"I took about 40 people and I said, 'We came to talk. We feel bad that you didn't respect our prophet. We didn't come to say we are against you. We came for dialogue,' " Khaled said in a lecture at Georgetown University.
Youssef al-Qaradawi, a fiery octogenarian cleric trained at Egypt's famed al-Azhar seminary, is Khaled's main rival among televangelists. Unlike Khaled, Qaradawi has enormous standing among Muslim clerics. On al-Jazeera, where he is broadcast, Qaradawi rebuked the younger Egyptian for the Denmark conference. "You have to have common ground to have dialogue with your enemy," Qaradawi said. "But after insulting what is sacred to me, they should apologize."
Secular critics say Khaled, the son of a doctor, is fostering a religious revival rather than modern reform. Wael Abbas, a leading Egyptian blogger, said Khaled is the "first step to Islamization. He's charismatic and the girls like him. But Egypt is becoming more conservative as a result of him. More girls have started to wear veils."
True, say others, but at least the scarves are pink instead of black, and the girls are wearing them on college campuses where they are training to be engineers and writers and teachers. After Khaled's speech in Virginia, an Islamic hip-hop band performed.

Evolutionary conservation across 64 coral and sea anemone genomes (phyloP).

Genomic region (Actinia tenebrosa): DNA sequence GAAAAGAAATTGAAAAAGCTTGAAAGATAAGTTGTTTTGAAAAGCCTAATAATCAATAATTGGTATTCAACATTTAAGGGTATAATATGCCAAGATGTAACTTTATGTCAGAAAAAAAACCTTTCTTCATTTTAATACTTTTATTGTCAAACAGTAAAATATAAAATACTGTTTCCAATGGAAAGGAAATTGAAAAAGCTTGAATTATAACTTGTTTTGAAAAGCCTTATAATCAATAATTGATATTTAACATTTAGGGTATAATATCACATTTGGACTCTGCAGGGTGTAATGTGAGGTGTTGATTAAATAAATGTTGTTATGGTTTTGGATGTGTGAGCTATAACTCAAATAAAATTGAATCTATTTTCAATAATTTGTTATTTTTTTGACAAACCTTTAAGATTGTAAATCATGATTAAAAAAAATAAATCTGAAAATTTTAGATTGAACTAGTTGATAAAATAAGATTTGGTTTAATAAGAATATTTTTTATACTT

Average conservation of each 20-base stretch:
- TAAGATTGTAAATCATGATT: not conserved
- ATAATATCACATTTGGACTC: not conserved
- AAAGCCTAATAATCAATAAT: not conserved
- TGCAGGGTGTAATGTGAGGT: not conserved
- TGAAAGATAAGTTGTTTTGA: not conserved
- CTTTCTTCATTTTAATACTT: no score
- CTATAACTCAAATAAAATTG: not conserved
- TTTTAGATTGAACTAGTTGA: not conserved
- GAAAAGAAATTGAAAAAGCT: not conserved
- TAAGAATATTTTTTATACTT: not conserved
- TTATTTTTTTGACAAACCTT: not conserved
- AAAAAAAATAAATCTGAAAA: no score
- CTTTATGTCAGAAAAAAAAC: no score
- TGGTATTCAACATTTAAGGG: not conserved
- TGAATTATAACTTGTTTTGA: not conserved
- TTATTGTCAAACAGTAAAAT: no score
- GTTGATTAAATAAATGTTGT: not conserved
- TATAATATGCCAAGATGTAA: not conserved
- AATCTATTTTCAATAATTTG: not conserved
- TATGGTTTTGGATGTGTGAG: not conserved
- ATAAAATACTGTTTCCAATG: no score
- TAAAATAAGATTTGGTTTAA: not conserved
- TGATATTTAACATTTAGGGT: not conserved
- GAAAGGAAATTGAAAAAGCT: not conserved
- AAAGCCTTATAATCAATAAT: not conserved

"The fact that he has no training has actually given him additional legitimacy, as people are tired of the traditional clergy who have not kept up with the current dilemmas facing the young and who present Islam in ways that are archaic and boring," said Radwan Masmoudi, head of the Center for the Study of Islam and Democracy in Washington.
The question now is whether Khaled represents a fad or an enduring trend. Khaled is most popular among the middle and upper classes. Egypt's Al-Ahram newspaper described him as a "Pied Piper" leading Arab youth "to an unknown destination -- much to the discontent of the town elders."
At the end of his Crystal City speech, Khaled was mobbed by both young and old. The scramble to hear or be near him dragged on until almost midnight. A burly bodyguard finally extricated him and Khaled left to even louder applause.